Thursday, November 29, 2012

Wednesday, November 28, 2012

Washington D.C. Performance Art

I first saw some Performance Art during a high school trip to Quebec.  We were going through a mega-shopping mall, and some seriously thin women and men, 7 or 8 of them, came marching down the middle of the mall.  They were wearing incredibly tight black leather outfits, with a few red bows and ribbons stuck in unlikely places. 

They were carrying two black poles, each one about 6 feet long. 

They looked morbidly grim and serious.  This woulda been about 1978, long before all the "Undertakers Of The Art World" started wearing black, while regretting that they couldn't find a darker color.  We were just a gaggle of rednecks from Mississippi, and had never imagined art like this, much less seen it on display. 

I asked a bystander something along the lines of "What the hell?"  She didn't speak much English, but explained that these were artists, and that they were protesting against the British/Canadian government. 

The "artists" grimly pivoted against the flow of traffic in the mall, lowered their poles, and required the shoppers to step or hop over them. The Canucks took it with good humor and hopped away. Eventually traffic backed up, and the artists in black raised their poles so that everyone could walk beneath them.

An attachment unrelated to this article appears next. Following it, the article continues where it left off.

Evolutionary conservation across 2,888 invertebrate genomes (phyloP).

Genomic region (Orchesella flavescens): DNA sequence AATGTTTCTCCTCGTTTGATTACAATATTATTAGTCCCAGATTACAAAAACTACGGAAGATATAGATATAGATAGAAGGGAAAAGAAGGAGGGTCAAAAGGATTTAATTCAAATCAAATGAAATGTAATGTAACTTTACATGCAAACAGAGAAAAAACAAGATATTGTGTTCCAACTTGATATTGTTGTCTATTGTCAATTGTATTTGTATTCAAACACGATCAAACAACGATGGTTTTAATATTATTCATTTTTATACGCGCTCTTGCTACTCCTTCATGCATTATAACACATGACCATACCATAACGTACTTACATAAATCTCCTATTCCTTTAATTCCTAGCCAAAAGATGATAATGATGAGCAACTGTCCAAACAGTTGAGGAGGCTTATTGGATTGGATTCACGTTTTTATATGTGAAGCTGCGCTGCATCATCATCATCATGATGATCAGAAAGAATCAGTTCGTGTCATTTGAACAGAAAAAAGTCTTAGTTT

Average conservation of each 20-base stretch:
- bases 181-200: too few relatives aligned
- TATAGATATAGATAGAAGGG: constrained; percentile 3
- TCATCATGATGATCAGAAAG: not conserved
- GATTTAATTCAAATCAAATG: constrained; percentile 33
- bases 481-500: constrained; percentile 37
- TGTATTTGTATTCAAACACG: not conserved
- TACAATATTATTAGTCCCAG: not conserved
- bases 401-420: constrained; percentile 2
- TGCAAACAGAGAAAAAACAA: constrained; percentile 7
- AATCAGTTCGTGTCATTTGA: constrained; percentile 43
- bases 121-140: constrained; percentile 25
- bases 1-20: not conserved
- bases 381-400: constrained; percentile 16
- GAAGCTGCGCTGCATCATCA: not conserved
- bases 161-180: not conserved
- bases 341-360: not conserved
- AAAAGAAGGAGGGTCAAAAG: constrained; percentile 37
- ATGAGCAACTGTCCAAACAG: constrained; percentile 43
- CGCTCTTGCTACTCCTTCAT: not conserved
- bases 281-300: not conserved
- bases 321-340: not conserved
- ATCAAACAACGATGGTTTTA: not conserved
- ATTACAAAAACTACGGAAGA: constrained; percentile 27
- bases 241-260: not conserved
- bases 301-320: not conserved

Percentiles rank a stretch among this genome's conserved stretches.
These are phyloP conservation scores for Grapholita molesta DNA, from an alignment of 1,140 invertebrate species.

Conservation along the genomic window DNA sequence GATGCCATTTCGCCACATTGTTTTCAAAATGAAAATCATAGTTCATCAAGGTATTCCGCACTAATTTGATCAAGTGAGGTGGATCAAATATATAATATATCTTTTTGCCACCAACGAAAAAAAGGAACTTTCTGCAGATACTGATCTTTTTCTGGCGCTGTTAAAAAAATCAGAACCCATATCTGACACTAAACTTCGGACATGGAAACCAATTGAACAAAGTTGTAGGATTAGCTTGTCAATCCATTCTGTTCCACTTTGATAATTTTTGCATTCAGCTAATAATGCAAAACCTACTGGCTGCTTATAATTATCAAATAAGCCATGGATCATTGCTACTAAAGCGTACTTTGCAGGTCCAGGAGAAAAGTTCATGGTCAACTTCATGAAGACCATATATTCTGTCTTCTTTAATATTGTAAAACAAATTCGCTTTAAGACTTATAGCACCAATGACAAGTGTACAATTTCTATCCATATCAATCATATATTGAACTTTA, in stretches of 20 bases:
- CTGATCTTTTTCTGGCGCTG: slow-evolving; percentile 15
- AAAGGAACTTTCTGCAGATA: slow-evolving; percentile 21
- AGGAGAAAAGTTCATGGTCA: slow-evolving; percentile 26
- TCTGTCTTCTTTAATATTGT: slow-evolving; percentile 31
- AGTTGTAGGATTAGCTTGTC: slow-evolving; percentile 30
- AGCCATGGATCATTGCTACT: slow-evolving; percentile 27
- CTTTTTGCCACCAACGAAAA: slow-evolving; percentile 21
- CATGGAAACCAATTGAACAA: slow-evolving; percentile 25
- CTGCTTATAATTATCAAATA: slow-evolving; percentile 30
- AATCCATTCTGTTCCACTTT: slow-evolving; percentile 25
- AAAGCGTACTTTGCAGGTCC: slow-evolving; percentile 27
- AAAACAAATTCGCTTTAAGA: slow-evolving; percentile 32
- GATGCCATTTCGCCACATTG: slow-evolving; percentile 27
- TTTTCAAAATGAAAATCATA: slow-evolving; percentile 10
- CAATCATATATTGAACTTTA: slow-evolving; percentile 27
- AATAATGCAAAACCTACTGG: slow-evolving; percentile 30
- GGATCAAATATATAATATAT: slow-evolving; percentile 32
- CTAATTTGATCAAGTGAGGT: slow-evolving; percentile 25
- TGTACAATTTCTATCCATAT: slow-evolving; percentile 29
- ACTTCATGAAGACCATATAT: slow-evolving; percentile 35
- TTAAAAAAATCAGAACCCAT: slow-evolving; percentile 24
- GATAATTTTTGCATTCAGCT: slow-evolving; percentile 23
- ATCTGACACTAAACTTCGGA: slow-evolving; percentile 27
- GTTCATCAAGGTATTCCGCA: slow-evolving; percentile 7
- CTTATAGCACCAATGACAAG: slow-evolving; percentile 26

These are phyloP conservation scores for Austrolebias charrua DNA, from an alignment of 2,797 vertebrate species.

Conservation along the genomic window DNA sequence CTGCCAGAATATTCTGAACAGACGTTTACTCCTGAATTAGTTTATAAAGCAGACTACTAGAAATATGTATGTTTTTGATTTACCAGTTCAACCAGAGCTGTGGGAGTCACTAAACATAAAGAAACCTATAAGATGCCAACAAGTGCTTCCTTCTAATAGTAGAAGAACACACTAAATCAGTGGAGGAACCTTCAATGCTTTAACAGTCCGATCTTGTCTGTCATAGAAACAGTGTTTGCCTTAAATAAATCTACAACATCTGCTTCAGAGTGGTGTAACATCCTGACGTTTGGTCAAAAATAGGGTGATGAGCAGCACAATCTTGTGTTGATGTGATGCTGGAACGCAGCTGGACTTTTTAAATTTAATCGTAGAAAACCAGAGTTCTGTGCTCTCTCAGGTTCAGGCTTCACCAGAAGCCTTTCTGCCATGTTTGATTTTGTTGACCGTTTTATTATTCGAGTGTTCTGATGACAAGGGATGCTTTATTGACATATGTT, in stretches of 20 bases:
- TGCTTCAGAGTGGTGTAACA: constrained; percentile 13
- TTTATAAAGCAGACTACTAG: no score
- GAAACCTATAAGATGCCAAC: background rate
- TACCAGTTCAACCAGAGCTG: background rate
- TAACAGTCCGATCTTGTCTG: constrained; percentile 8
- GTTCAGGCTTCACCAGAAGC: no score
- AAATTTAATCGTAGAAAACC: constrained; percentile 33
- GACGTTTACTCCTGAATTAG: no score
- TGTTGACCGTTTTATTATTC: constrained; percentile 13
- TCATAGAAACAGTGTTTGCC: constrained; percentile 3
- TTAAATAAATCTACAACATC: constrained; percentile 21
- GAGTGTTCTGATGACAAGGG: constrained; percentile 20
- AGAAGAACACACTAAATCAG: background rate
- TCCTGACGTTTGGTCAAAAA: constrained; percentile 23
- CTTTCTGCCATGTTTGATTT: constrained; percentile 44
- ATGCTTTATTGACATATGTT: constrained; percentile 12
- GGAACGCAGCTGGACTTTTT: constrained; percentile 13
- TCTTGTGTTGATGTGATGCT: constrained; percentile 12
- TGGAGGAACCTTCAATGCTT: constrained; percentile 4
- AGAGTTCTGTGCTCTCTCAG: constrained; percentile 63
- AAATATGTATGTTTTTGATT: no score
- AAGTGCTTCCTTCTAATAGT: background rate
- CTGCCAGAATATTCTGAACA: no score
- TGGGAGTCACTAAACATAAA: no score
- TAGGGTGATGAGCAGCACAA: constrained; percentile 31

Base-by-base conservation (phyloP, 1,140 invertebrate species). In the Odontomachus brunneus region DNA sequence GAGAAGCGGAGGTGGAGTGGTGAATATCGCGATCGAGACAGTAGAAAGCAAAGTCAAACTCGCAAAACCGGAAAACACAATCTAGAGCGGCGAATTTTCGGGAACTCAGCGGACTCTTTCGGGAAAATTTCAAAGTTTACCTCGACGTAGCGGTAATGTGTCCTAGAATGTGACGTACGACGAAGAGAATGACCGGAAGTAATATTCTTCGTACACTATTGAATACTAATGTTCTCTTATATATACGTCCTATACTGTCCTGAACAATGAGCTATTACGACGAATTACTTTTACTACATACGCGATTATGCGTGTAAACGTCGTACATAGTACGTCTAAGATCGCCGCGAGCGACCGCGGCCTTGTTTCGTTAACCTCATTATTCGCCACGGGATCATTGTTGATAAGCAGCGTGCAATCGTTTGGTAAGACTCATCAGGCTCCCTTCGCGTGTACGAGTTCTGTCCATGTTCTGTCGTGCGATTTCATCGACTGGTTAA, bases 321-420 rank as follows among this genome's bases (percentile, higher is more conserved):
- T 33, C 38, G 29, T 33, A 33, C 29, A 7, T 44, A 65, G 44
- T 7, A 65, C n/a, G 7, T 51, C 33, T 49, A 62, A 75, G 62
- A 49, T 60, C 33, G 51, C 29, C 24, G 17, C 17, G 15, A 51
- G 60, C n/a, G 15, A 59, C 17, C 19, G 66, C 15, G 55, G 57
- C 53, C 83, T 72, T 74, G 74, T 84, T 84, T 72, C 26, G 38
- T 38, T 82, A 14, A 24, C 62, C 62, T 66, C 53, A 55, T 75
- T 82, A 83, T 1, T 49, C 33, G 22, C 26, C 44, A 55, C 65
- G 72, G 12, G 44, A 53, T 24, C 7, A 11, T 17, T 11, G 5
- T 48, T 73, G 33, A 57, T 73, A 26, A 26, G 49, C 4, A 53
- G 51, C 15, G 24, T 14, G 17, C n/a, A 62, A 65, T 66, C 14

They occasionally lowered the poles to just a few inches over everyone's heads, lifting them quickly when a take-no-prisoners shopper approached who was in no mood for art. Or protests. Or whatever the hell this was.

After that they did some impressive stuff on the up and down escalators, leading me to believe that they'd done some practicing in the mall after hours.  They went eventually went away as silently as they appeared, leaving a mall full of shoppers mildly perplexed for about 45 seconds.  My French wasn't that good, but the general impression was...."what did that have to do with anything?"

Here's a cool pic of a performance artist covering a nekkid girl with liver and chocolate syrup.  It doesn't mean anything. 

My second exposure to Performance Art was in college.  Some hippie chick did an interpretive dance while her boyfriend made a lot of noise with reel-to-reel loops, unlikely percussion instruments, and another guy sometimes shaved a gong with an electric razor.  No idea what that was about, but it was an interesting distraction.